Aerial video also captures invaluable footage that can be used for training purposes without putting anyone at risk.
Finally, thermal cameras can point out hot spots, so firefighters can know which areas of the fire may be the most dangerous or potentially hazardous to address.
Cost is the major obstacle to an in-house drone program, according to FLIR expert Randall Warnas, with 70 percent of survey respondents saying that’s why their department doesn’t have a drone program.
Drones for Police and Law Enforcement
Out of 18,000 fire departments, nationwide, only 800 are using drones. But most agree that drone technology is invaluable, especially when it comes to search and rescue missions.
“White-hot” and “black-hot” thermography color palettes have been used for years to find missing persons or track down suspects. But the traditional aircraft used for such missions, like helicopters or small airplanes, have been too cost-prohibitive for most departments.
Lightweight drones have made this service much more affordable. FLIR thermal cameras (used by Professional Drone Services of Texas) have also made the technology more applicable for police work and law enforcement. For example, FLIR cameras now offer what’s called “blended imagery” – the best of what visible light cameras and infrared/thermal cameras can capture – all in one picture. This eliminates the need for multiple trips (one for a thermal image and one for a visible light image), thus reducing the time and money needed to produce helpful images. Such images are needed in cases where visual elements needed for police work (i.e. license plates, signs, patterns on clothing, placards, etc.) don’t necessarily generate distinct thermal properties that can be seen via infrared camera.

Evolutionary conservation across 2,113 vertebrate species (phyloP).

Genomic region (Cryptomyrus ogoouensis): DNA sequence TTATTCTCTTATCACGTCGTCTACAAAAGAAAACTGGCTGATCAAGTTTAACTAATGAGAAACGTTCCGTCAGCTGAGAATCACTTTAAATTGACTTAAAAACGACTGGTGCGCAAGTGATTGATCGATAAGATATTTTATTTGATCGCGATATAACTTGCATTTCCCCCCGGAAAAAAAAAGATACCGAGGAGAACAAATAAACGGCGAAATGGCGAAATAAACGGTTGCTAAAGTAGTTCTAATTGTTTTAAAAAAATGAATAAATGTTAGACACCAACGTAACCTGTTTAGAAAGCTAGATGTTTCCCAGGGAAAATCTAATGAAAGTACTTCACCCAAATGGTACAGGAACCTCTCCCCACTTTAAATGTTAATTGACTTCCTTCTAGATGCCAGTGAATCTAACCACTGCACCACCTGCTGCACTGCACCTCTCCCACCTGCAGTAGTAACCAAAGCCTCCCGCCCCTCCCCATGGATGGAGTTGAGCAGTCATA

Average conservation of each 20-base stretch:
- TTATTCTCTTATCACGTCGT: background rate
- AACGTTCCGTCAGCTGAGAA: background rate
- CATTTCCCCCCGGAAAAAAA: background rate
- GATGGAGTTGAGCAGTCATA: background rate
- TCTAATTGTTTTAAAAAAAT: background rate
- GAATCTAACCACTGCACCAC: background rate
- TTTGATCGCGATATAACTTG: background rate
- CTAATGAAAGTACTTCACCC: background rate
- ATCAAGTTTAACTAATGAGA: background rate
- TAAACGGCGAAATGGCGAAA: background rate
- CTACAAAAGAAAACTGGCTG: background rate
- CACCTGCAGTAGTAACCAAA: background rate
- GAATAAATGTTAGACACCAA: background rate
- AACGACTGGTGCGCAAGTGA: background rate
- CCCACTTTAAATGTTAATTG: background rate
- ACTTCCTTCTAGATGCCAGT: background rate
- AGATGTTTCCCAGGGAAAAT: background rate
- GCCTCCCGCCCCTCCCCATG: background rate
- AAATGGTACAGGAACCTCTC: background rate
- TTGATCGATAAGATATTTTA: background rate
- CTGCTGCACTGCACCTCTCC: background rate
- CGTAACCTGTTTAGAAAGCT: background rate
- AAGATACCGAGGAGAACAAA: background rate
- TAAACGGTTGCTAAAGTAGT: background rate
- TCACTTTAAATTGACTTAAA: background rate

FLIR cameras also eliminate the problem of making a target difficult to find with white-hot/black-hot thermal imaging cameras without a temperature difference of at least 30 degrees. That’s because you can set a range of temperatures (i.e. human body temperature) that are highlighted in color, making them stand out on a white-and-black thermal image.
Interested in learning more about our thermal imaging capabilities?
Contact us online for more information, or give us a call: (832) 856-8556